MC G's picture

Only if you are an illegal immigrant though. Regular citizens gotta follow dem rules!

Jarred Decker's picture

Totally necessary to bring politics into it.

Brook Brown's picture

I agree about bringing politics into a photography forum; but, you gotta admit it's an excellent point!

Mike Wade's picture

I'd say he brought facts into it...

Matt Simmons's picture

Congrats on bringing your stupid politics into this. Crawl back into your hole.

Gion-Andri Derungs's picture

What a pathetic comment...

Robert Nurse's picture

I’m pretty sure laws don't allow stealing from charitable foundations, stiffing contractor and setting up bogus learning institutions either. But, yet, here we are.

Bernie Bros's picture

Or the highest ranking diplomat, the Secretary of State, storing and transmitting classified, even Top Secret, information on a private server located in her home, putting the nation's secrets at risk to avoid Freedom of Information Act requests that could be politically damaging.

Robert Nurse's picture

Compromise: let them share a cell.

Gion-Andri Derungs's picture

And what exactly has this to do with the article? In this case is your corrupt government not responsible that this guy was trespassing.

Mike Wade's picture

or operating an illegal server in your home to conduct gov't business, weaponizing gov't agencies to target your political opponents, etc....but yet here we are.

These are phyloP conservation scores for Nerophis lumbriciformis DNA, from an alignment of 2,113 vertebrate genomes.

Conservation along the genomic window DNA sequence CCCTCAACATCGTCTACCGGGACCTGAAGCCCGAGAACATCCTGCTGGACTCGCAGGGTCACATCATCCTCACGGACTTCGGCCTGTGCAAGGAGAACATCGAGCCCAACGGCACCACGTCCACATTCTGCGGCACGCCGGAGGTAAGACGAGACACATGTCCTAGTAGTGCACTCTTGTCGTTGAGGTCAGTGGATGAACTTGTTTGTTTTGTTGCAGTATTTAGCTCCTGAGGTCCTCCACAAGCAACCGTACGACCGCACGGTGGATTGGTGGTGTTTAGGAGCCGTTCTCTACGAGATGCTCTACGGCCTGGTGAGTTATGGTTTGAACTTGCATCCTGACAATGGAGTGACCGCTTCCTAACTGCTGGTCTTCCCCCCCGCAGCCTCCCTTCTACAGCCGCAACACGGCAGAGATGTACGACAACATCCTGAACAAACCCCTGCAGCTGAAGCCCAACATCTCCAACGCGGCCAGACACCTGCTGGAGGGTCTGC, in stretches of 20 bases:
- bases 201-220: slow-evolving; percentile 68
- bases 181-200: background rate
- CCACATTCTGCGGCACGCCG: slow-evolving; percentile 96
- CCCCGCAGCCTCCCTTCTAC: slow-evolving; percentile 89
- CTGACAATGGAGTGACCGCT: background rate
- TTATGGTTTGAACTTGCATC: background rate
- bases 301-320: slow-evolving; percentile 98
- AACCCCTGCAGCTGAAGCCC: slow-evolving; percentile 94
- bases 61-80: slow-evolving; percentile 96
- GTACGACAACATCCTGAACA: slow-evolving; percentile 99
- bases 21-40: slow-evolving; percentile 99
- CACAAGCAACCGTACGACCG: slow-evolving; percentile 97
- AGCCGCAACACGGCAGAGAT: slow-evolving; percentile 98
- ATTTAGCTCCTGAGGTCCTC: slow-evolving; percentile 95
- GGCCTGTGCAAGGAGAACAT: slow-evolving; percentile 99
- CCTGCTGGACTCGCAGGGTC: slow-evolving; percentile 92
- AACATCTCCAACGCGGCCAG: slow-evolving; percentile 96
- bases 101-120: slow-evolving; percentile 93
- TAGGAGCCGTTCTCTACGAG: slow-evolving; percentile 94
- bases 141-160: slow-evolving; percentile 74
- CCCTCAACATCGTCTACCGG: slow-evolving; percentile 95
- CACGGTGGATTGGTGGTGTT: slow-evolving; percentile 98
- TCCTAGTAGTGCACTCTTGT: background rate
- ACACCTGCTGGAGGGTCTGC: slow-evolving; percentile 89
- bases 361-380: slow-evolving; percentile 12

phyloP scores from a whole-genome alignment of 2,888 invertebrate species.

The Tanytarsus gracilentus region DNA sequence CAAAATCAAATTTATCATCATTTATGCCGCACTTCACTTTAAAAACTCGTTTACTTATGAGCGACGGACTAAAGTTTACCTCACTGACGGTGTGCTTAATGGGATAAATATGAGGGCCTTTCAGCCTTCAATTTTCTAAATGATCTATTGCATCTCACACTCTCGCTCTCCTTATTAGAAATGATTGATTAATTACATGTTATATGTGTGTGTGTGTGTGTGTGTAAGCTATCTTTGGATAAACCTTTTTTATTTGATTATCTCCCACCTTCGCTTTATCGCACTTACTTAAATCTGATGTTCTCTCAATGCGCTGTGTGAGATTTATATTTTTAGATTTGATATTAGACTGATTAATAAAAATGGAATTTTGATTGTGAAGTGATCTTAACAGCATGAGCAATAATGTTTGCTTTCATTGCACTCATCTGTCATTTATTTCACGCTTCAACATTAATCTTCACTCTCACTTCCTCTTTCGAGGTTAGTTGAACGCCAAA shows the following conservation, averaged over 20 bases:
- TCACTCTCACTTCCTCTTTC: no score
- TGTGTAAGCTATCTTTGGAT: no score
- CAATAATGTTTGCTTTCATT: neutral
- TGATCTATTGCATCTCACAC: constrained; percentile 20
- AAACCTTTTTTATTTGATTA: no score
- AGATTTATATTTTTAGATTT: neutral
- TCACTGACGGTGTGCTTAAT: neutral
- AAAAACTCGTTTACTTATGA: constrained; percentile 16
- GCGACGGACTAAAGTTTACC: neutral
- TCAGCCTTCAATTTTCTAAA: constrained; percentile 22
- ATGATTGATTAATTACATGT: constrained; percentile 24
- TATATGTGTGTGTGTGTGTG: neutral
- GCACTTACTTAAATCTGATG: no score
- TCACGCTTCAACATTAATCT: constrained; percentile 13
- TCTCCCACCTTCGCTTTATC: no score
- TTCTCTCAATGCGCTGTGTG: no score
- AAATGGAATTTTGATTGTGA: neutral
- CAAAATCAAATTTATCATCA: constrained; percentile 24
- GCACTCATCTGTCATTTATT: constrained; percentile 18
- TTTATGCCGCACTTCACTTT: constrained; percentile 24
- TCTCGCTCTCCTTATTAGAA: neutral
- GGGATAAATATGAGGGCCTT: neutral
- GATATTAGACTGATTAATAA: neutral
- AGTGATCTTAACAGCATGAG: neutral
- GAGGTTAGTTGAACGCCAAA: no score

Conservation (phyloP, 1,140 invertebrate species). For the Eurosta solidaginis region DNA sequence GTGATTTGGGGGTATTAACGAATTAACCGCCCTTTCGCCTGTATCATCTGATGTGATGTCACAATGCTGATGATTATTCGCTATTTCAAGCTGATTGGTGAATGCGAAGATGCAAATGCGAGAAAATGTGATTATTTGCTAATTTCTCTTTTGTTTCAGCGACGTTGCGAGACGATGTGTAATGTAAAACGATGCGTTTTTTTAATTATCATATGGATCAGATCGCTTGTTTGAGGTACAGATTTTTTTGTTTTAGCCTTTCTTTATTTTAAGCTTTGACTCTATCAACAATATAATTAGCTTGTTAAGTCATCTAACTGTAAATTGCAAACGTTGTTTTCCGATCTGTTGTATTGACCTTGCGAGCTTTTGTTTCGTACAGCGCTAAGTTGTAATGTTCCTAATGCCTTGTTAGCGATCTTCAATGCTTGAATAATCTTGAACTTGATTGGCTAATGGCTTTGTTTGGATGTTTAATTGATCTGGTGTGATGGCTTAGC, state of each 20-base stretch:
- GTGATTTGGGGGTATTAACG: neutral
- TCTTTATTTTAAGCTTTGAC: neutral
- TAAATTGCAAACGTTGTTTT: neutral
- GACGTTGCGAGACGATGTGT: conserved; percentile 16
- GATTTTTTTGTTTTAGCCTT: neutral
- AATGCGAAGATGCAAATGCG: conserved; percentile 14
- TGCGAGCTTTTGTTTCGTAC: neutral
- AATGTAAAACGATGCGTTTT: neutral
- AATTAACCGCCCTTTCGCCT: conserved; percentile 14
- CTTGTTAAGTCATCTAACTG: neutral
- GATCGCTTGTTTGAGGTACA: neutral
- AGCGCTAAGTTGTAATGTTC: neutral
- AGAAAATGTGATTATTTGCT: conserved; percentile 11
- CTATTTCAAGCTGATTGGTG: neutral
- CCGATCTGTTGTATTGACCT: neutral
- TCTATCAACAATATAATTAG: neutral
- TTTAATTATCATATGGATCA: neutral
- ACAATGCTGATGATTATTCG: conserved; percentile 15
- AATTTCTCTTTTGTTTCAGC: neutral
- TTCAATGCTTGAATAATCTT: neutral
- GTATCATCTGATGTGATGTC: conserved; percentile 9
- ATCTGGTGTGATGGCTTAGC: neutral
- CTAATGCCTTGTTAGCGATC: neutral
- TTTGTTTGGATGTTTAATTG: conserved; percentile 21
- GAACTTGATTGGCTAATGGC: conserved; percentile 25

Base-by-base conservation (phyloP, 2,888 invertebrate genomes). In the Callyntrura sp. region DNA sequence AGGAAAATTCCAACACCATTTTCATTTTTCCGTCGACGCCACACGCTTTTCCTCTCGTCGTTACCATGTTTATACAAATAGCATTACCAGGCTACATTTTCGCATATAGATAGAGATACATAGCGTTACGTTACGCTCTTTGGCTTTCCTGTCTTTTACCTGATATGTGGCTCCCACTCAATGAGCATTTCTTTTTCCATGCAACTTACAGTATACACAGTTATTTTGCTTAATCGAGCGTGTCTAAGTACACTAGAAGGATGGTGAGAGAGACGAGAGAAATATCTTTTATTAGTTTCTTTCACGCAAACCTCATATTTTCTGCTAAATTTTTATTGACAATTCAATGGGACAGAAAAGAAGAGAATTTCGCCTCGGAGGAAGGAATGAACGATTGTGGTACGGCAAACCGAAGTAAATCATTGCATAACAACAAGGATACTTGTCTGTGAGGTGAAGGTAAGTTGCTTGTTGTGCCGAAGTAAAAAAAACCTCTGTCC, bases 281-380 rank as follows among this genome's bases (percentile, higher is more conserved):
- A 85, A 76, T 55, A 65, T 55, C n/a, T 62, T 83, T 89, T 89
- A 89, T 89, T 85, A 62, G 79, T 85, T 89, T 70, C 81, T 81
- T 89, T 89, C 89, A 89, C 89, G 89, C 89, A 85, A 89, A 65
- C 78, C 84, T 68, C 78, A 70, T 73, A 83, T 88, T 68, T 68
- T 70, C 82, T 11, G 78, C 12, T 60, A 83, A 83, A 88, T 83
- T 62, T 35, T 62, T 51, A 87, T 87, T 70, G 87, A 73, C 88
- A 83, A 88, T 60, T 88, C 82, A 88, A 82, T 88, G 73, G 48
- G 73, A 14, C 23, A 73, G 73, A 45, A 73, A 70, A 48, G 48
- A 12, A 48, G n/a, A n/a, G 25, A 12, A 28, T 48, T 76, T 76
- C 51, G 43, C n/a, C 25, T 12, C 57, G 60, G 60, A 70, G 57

Another Username's picture

Photography site post article 100% about photography and NOT about politics at all....and MAGA-hat guy and his Tough guy friends will make it about politics ....and then call the rest of us triggered because we just want to read and discuss about photography. Good job MAGA-hat Tough guys! I love Larry David. He hit the nail right on the MAGA-hat!

Bernie Bros's picture

The article is about law enforcement by government entities. The comparison to San Francisco's otherwise extraordinarily lax law enforcement, say, against public defacation, open air heroin use, and refusing to cooperate with the federal authorities to apprehend criminal illegal aliens, is perfectly relevant.

Your incessant, childish reference to hats and a has-been television comedy variety show, and the substance free ad hominem attacks made by your like minded compatriots demonstrate who the group devoid of intelligence is.

Erpillar Bendy's picture

Your misuse of "Bernie Bros" as a username shows that you're not here to talk about photography.

Bernie Bros's picture

Your eagerness to find any excuse not to address the substance of my comment, but rather, use my username as the focus of your attention demonstrates how fundamental intellectually dishonesty is the basis of your low character.